Author: Alexis Bass
Synopsis: If you want more, you have to give less. That’s the secret to dating in high school. By giving as little as they expect to get in return, seventeen-year-old Aubrey Housing and her three best friends have made it to the second semester of their senior year heartbreak-free. And it’s all thanks to a few simple rules: don’t commit, don’t be needy, and don’t give away your heart.
So when smoking-hot Nathan Diggs transfers to Lincoln High, it shouldn’t be a big deal. At least that’s what Aubrey tells herself. But Nathan’s new-boy charm, his kindness, and his disarming honesty throw Aubrey off her game and put her in danger of breaking the most important rule of all: Don’t fall in love.
Huge thank you to HarperTeen and Edelweiss for this ARC!
Well, it’s been awhile since I read a book that I vehemently did not like, but here you have it. Love and Other Theories is a book I feel that should have been up my alley as someone who loves pretty-ugly people, but this book does pretty-ugly pretty darn poorly.
Truthfully, there wasn’t a single character that I liked in this book. Aubrey was just horrible to people and without good reason most of the time. She was judgemental, she slut-shamed despite doing similar things herself, and while she claimed to be anti-relationship (which I am cool with and intrigued by considering I’m a married woman), even that angle was just frustrating to deal with. I don’t mind an unlikeable protagonist if there’s good reason for what they are doing, I dislike it when there seems to be no purpose for it. Plus the female attitude towards men being stupid and only wanting sex — I’m sorry, but why is this still a thing that needs to be brought up? Yes, men in high school are immature, but guess what? So are girls! I mean, it’s irritating that this mentality still has to be brought up and in this book it’s written in such a degrading way. Plus the girls in this book talk down to the men in the story but then do stupid things with them! I’m sorry, I have no sympathy for that kind of behaviour.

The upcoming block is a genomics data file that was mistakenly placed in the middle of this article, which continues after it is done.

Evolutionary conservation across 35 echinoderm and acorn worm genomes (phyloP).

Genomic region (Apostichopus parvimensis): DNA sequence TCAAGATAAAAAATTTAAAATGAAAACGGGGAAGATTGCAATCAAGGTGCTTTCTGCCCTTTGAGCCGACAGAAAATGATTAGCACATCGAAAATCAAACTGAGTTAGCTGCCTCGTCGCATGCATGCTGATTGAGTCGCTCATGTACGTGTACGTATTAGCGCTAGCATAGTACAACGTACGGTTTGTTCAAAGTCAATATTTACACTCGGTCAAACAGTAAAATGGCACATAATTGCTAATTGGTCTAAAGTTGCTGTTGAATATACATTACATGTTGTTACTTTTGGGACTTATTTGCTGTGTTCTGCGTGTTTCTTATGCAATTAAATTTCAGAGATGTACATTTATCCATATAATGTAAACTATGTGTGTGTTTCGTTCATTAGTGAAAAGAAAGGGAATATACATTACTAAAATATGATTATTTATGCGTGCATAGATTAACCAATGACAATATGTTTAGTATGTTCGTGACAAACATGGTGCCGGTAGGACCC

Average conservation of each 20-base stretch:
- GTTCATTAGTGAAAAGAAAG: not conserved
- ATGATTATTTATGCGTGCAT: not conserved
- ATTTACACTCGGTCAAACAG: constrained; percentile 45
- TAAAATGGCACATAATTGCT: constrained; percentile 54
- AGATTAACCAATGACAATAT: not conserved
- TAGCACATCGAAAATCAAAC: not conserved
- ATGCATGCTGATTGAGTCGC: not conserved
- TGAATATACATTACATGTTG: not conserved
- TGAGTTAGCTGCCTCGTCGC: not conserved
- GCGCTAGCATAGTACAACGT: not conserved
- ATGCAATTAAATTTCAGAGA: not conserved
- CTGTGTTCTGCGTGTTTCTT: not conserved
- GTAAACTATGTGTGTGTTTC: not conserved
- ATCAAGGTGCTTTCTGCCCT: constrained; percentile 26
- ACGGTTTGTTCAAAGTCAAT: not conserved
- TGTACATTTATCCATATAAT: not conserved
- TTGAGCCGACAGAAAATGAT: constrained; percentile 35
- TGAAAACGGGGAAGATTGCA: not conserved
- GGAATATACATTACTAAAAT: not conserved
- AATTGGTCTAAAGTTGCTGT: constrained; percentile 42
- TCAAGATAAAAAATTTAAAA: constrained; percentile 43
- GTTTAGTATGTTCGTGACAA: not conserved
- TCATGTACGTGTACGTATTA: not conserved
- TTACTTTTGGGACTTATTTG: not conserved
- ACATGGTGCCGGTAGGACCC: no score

Plus this book has such a huge focus on partying, drinking, betraying your friends, which I’m fine with depending on the context of the book (something like Dangerous Girls by Abigail Haas, it works perfectly) but it felt like there was so little consequence to what was being done by these characters, to the point where you expected there to be larger consequences. You know, I think what frustrated me the most is that Aubrey leads Nathan (he we assume is her crush throughout the story, she’d tell you it’s something different) and to the point where she then drops him, and then takes awhile to feel bad about it. REALLY? REALLY? I’m sorry but no, I just can’t buy into that. I can’t also buy into the idea that the person being lead on is OKAY with it for the most part. That them “being together” it just didn’t feel fully developed considering all the dramatic crap before.
This book is all dramarama, but it’s not even the fun kind of dramarama to read about. There’s no substance here and the characters are so hollow that it felt impossible to make any sort of connection. As I got to know everyone in the story, the more I had no desire to learn more (except, ha ha, you do). Nathan was the only character I tolerated and in the end even he makes enough stupid decisions that I found myself checking out of the book pretty damn quickly. The mentality this book presents is one I just cannot agree with. I finished the book, I tried to get on it’s wavelength and I just found myself more angry as I read on. I just cannot recommend Love and Other Theories with any sort of endorsement because remembering it just makes my blood boil.